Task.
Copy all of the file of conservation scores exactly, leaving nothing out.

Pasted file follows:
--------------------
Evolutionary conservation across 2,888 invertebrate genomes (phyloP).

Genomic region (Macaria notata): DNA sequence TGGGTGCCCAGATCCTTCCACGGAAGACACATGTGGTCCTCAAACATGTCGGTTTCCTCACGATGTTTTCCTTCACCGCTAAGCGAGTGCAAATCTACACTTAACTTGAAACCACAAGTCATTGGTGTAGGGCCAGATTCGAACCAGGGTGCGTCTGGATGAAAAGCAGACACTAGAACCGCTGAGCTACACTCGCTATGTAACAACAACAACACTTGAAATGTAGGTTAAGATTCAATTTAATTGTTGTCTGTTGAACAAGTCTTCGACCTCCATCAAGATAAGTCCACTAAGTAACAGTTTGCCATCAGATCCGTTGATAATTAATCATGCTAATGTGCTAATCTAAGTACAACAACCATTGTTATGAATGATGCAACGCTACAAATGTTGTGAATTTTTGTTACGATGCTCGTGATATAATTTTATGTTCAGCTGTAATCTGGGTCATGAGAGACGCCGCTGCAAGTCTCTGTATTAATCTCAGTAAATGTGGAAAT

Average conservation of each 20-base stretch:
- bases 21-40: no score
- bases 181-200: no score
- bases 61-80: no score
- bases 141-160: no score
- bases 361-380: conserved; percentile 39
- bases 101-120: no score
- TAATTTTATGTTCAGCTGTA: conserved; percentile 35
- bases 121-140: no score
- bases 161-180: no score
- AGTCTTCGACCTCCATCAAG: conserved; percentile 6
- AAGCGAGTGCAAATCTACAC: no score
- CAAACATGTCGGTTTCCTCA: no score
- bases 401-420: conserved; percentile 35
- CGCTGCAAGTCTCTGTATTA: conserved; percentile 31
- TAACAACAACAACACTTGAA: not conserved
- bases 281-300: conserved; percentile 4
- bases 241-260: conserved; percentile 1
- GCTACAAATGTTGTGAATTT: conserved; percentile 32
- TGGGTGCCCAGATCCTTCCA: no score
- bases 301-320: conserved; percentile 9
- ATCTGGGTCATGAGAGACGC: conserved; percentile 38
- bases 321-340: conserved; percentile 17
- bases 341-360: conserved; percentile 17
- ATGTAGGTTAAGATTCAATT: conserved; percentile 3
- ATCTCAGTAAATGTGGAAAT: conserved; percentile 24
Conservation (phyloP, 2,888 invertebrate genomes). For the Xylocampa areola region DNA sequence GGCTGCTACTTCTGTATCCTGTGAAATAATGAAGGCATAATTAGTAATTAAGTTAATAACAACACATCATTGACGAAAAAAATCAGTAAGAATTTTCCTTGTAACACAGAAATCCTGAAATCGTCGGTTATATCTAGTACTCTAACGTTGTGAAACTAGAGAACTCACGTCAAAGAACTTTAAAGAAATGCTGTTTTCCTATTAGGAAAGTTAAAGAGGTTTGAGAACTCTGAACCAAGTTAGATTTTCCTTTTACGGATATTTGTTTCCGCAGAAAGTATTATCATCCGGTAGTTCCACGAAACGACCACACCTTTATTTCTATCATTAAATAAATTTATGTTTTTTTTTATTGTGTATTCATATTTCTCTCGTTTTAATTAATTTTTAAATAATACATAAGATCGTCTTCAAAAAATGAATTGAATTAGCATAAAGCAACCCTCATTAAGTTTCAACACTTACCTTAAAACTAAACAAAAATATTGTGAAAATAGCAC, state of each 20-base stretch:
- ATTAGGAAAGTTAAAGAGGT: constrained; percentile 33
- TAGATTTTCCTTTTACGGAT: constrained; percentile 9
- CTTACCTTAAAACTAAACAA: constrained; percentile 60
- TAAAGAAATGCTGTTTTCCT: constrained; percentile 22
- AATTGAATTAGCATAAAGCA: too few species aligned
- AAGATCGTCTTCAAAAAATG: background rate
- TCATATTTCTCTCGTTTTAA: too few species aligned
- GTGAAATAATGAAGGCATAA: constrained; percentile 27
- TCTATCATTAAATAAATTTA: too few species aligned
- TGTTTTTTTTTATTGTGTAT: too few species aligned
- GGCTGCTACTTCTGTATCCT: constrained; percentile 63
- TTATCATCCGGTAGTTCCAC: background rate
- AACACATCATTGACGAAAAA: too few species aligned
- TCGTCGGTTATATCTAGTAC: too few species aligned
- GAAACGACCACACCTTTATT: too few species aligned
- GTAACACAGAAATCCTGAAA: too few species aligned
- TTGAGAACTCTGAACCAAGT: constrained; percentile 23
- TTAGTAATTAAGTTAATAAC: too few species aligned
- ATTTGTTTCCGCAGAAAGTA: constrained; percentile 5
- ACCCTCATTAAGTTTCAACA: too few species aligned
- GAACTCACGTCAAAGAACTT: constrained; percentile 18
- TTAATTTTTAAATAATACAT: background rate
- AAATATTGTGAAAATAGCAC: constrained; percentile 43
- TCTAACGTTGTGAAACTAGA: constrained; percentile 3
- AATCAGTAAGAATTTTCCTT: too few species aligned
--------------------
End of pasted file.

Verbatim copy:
Evolutionary conservation across 2,888 invertebrate genomes (phyloP).

Genomic region (Macaria notata): DNA sequence TGGGTGCCCAGATCCTTCCACGGAAGACACATGTGGTCCTCAAACATGTCGGTTTCCTCACGATGTTTTCCTTCACCGCTAAGCGAGTGCAAATCTACACTTAACTTGAAACCACAAGTCATTGGTGTAGGGCCAGATTCGAACCAGGGTGCGTCTGGATGAAAAGCAGACACTAGAACCGCTGAGCTACACTCGCTATGTAACAACAACAACACTTGAAATGTAGGTTAAGATTCAATTTAATTGTTGTCTGTTGAACAAGTCTTCGACCTCCATCAAGATAAGTCCACTAAGTAACAGTTTGCCATCAGATCCGTTGATAATTAATCATGCTAATGTGCTAATCTAAGTACAACAACCATTGTTATGAATGATGCAACGCTACAAATGTTGTGAATTTTTGTTACGATGCTCGTGATATAATTTTATGTTCAGCTGTAATCTGGGTCATGAGAGACGCCGCTGCAAGTCTCTGTATTAATCTCAGTAAATGTGGAAAT

Average conservation of each 20-base stretch:
- bases 21-40: no score
- bases 181-200: no score
- bases 61-80: no score
- bases 141-160: no score
- bases 361-380: conserved; percentile 39
- bases 101-120: no score
- TAATTTTATGTTCAGCTGTA: conserved; percentile 35
- bases 121-140: no score
- bases 161-180: no score
- AGTCTTCGACCTCCATCAAG: conserved; percentile 6
- AAGCGAGTGCAAATCTACAC: no score
- CAAACATGTCGGTTTCCTCA: no score
- bases 401-420: conserved; percentile 35
- CGCTGCAAGTCTCTGTATTA: conserved; percentile 31
- TAACAACAACAACACTTGAA: not conserved
- bases 281-300: conserved; percentile 4
- bases 241-260: conserved; percentile 1
- GCTACAAATGTTGTGAATTT: conserved; percentile 32
- TGGGTGCCCAGATCCTTCCA: no score
- bases 301-320: conserved; percentile 9
- ATCTGGGTCATGAGAGACGC: conserved; percentile 38
- bases 321-340: conserved; percentile 17
- bases 341-360: conserved; percentile 17
- ATGTAGGTTAAGATTCAATT: conserved; percentile 3
- ATCTCAGTAAATGTGGAAAT: conserved; percentile 24
Conservation (phyloP, 2,888 invertebrate genomes). For the Xylocampa areola region DNA sequence GGCTGCTACTTCTGTATCCTGTGAAATAATGAAGGCATAATTAGTAATTAAGTTAATAACAACACATCATTGACGAAAAAAATCAGTAAGAATTTTCCTTGTAACACAGAAATCCTGAAATCGTCGGTTATATCTAGTACTCTAACGTTGTGAAACTAGAGAACTCACGTCAAAGAACTTTAAAGAAATGCTGTTTTCCTATTAGGAAAGTTAAAGAGGTTTGAGAACTCTGAACCAAGTTAGATTTTCCTTTTACGGATATTTGTTTCCGCAGAAAGTATTATCATCCGGTAGTTCCACGAAACGACCACACCTTTATTTCTATCATTAAATAAATTTATGTTTTTTTTTATTGTGTATTCATATTTCTCTCGTTTTAATTAATTTTTAAATAATACATAAGATCGTCTTCAAAAAATGAATTGAATTAGCATAAAGCAACCCTCATTAAGTTTCAACACTTACCTTAAAACTAAACAAAAATATTGTGAAAATAGCAC, state of each 20-base stretch:
- ATTAGGAAAGTTAAAGAGGT: constrained; percentile 33
- TAGATTTTCCTTTTACGGAT: constrained; percentile 9
- CTTACCTTAAAACTAAACAA: constrained; percentile 60
- TAAAGAAATGCTGTTTTCCT: constrained; percentile 22
- AATTGAATTAGCATAAAGCA: too few species aligned
- AAGATCGTCTTCAAAAAATG: background rate
- TCATATTTCTCTCGTTTTAA: too few species aligned
- GTGAAATAATGAAGGCATAA: constrained; percentile 27
- TCTATCATTAAATAAATTTA: too few species aligned
- TGTTTTTTTTTATTGTGTAT: too few species aligned
- GGCTGCTACTTCTGTATCCT: constrained; percentile 63
- TTATCATCCGGTAGTTCCAC: background rate
- AACACATCATTGACGAAAAA: too few species aligned
- TCGTCGGTTATATCTAGTAC: too few species aligned
- GAAACGACCACACCTTTATT: too few species aligned
- GTAACACAGAAATCCTGAAA: too few species aligned
- TTGAGAACTCTGAACCAAGT: constrained; percentile 23
- TTAGTAATTAAGTTAATAAC: too few species aligned
- ATTTGTTTCCGCAGAAAGTA: constrained; percentile 5
- ACCCTCATTAAGTTTCAACA: too few species aligned
- GAACTCACGTCAAAGAACTT: constrained; percentile 18
- TTAATTTTTAAATAATACAT: background rate
- AAATATTGTGAAAATAGCAC: constrained; percentile 43
- TCTAACGTTGTGAAACTAGA: constrained; percentile 3
- AATCAGTAAGAATTTTCCTT: too few species aligned